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Spring Has Sprung
Frank Deford
April 10, 1978
It's Opening Day, so buy me some peanuts and Cracker Jack, remember to hold the label up and tell me Who's on First?
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April 10, 1978

Spring Has Sprung

It's Opening Day, so buy me some peanuts and Cracker Jack, remember to hold the label up and tell me Who's on First?

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"The Mackmen," piped up Secretary of State Philander Knox, polishing off the home fries.

"District Commissioner Rudolph will be chucking out the first ball," added Mrs. Taft.

"Hmmm," said the President, finishing his Western omelet. "That gives me an idea. Let's pack a picnic and pop over."

And thus, as the Post reported, did there come about "the auspicious union of official Washington and baseballistic Washington."

On the diamond the Big Train was mowing 'em down. All told, he was to start a dozen presidential openers, winning nine, with six shutouts, but he would never again pitch as well as he did in his first. He would have had the first Opening Day no-hitter ( Bob Feller finally got one 30 years later) but for the overflow multitude that settled in the outfield grass. With two gone in the seventh, Baker lifted an easy fly to the rightfielder, Doc Gessler. The swarm of fans seated along the perimeter of the outfield was supposed to dutifully scatter under these circumstances, but one boy was not nimble enough. Gessler tripped over the tyke, and the ball fell for a double, the A's only hit of the game.

But no sense crying over spilt milk. Taft and Johnson put on such a show of arms that even should diamond scholars "go back to the very inception of the national game—there will be found no day so altogether glorious, no paean of victory chanted by rooters and fanatics half so sweet as that witnessed yesterday." Perhaps proudest of all were the two managers, the storied Cornelius McGillicuddy (a/k/a Connie Mack) of the Athletics (a/k/a Mackmen) and James McAleer of the Nationals. They went to Taft's box to meet him, and while he greeted both courteously, the President disclosed his allegiance for the home nine by saving "a subtle wink and a double-action smile" for McAleer.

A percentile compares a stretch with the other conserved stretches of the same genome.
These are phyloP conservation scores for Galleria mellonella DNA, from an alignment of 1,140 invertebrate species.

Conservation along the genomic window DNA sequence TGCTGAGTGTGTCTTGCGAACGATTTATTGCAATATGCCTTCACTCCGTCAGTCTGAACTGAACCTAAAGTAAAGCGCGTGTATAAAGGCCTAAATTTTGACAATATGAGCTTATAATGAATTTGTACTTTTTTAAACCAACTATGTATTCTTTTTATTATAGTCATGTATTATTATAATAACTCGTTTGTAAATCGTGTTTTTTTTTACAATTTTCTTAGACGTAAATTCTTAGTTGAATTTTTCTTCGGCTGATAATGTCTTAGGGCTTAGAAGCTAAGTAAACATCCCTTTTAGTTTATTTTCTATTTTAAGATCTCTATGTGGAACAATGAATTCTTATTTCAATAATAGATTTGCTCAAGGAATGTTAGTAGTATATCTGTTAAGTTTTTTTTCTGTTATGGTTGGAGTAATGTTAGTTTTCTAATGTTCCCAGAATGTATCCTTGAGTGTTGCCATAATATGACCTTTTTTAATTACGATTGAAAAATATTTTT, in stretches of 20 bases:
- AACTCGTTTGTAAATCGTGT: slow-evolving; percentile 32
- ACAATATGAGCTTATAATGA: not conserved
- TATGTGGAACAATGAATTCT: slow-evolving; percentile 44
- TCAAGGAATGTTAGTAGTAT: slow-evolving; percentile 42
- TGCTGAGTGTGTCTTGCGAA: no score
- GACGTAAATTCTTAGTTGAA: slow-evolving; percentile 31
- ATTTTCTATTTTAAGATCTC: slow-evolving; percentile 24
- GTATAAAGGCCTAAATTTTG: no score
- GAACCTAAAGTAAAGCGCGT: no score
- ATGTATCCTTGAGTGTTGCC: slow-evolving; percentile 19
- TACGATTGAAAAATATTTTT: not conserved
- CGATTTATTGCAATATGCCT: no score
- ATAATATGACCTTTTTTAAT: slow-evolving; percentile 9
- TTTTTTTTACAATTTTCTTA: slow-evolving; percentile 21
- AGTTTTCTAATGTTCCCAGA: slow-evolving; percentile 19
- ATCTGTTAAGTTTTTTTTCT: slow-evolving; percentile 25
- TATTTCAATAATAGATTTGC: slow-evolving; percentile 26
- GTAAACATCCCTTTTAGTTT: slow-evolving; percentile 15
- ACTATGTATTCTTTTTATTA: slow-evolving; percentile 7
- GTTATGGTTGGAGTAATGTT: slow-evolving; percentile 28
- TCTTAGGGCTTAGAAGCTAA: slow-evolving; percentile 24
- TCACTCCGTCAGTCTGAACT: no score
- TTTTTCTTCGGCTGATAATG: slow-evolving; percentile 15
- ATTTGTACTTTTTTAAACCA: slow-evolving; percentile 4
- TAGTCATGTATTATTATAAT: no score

Despite his girth, Taft was no slouch when it came time to deliver the mail. Let the Post correspondent recapture that moment for us: "A mighty cheer swept across the crowd as President Taft showed such faultless delivery.... He did it with his good, trusty right arm, and the virgin sphere scudded across the diamond, true as a die to the pitcher's box, where Walter Johnson gathered it in...."

In a sense, the presidential tradition started that day by Taft has outlasted the Senators, because the consecutive-President streak goes on. Jimmy Carter served up the opening pitch twice in Atlanta (1972 and 73), and Gerald Ford is one of only three politicians in the last decade to have first-balled two clubs, working Cincinnati as Vice-President in '74 and Texas as President in '76. (Senator Henry Jackson pitched the first ball for both Seattle franchises, Pilots and Mariners, and Ronald Reagan did the honors for the A's and the Angels.)

But then, politicians are not as fashionable as they used to be, especially in the National League, which is ahead of the American even in this department. The most somber openers occur in Milwaukee, which always has the county executive throw out the first ball, and in Detroit, where gaiety is manifest when the fire department trots out its traditional floral horseshoe with its clever message GOOD LUCK TIGERS! and presents it to the manager.

On the other hand, San Diego once had a fellow dressed up like a chicken throw out the virgin sphere, and Philadelphia, which always confuses good humor with tackiness, employs the likes of Kite Man, Cannon Man, Sky Cycle Man and Parachute Man to deliver the ball into the park. A number of clubs have taken to using old ballplayers instead of politicians. Poster children are also somewhat in vogue, and two clubs have called upon local centenarians. The Dodgers used an umpire once, Jocko Conlan, and the Angels went with Mickey Mouse.

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